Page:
How to Beat Flappy Bird: A Mixed-Integer Model Predictive Control Approach

dc.contributor.advisorBhounsule, Pranav
dc.contributor.authorPiper, Matthew
dc.contributor.committeeMemberCastillo, Krystel
dc.contributor.committeeMemberTaha, Ahmad
dc.date.accessioned2024-02-12T19:30:46Z
dc.date.available2024-02-12T19:30:46Z
dc.date.issued2017
dc.descriptionThis item is available only to currently enrolled UTSA students, faculty or staff. To download, navigate to Log In in the top right-hand corner of this screen, then select Log in with my UTSA ID.
dc.description.abstractFlappy Bird is a mobile game that involves tapping the screen to navigate a bird through a gap between pairs of vertical pipes. When the bird passes through the gap, the score increments by one and the game ends when the bird hits the floor or a pipe. Surprisingly, Flappy Bird is a very difficult game and scores in single digits are not uncommon even after extensive practice. In this paper, we create three controllers to play the game autonomously. The controllers are: (1) a manually tuned controller that flaps the bird based on a vertical set point condition; (2) an optimization-based controller that plans and executes an optimal path between consecutive pipes; (3) a model-based predictive controller (MPC). Our results showed that on average, the optimization-based controller scored highest, followed closely by the MPC, while the manually tuned controller scored the least. A key insight was that choosing a planning horizon slightly beyond consecutive pipes was critical for achieving high scores. The average computation time per iteration for the MPC was half that of optimization-based controller but the worst case time (maximum time) per iteration for the MPC was thrice that of optimization-based controller. The success of the optimization based controller was due to the intuitive tuning of the terminal position and velocity constraints while for the MPC the important parameters were the prediction and control horizon. The MPC was straightforward to tune compared to the other two controllers. Our conclusion is that MPC provides the best compromise between performance and computation speed without requiring elaborate tuning.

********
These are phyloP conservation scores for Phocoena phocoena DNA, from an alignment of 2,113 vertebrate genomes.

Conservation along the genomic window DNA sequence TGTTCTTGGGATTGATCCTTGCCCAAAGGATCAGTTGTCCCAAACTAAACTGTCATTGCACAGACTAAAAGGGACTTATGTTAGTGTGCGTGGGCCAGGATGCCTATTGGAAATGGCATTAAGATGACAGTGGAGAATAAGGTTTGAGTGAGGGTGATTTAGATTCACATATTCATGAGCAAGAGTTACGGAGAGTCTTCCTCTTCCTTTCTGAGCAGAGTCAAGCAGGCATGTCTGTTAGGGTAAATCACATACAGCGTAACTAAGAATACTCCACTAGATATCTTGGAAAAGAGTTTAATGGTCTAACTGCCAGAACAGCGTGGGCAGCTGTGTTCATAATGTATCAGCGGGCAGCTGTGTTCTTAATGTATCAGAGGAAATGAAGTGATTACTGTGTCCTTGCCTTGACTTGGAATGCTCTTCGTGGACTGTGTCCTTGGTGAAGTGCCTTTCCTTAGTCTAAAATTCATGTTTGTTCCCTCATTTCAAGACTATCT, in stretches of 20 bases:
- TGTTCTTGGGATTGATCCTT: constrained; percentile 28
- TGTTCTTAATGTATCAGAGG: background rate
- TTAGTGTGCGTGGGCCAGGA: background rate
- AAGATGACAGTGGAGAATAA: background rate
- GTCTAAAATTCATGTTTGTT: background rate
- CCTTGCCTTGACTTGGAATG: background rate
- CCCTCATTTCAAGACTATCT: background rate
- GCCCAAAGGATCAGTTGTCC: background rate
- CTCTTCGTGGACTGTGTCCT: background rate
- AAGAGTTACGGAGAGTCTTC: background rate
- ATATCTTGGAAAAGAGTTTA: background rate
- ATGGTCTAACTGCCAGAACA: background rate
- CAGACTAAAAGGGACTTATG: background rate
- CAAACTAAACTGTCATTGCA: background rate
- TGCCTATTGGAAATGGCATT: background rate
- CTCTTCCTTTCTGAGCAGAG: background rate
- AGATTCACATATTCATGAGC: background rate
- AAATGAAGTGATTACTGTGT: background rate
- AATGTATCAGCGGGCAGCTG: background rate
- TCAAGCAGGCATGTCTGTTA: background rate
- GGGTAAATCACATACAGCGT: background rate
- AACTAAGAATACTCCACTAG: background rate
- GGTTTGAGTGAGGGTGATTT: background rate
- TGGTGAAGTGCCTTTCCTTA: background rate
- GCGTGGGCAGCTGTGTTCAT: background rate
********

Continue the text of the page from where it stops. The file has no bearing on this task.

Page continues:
dc.description.departmentMechanical Engineering
dc.format.extent32 pages
dc.format.mimetypeapplication/pdf
dc.identifier.isbn9781369776430
dc.identifier.urihttps://hdl.handle.net/20.500.12588/4935
dc.languageen
dc.subjectFlappy Bird
dc.subjectMixed Integer Linear Programming
dc.subjectModel Predictive Control
dc.subjectPath Planning
dc.subject.classificationMechanical engineering
dc.subject.classificationRobotics
dc.subject.classificationAerospace engineering
dc.titleHow to Beat Flappy Bird: A Mixed-Integer Model Predictive Control Approach
dc.typeThesis
dc.type.dcmiText
dcterms.accessRightspq_closed
thesis.degree.departmentMechanical Engineering
thesis.degree.grantorUniversity of Texas at San Antonio
thesis.degree.levelMasters
thesis.degree.nameMaster of Science

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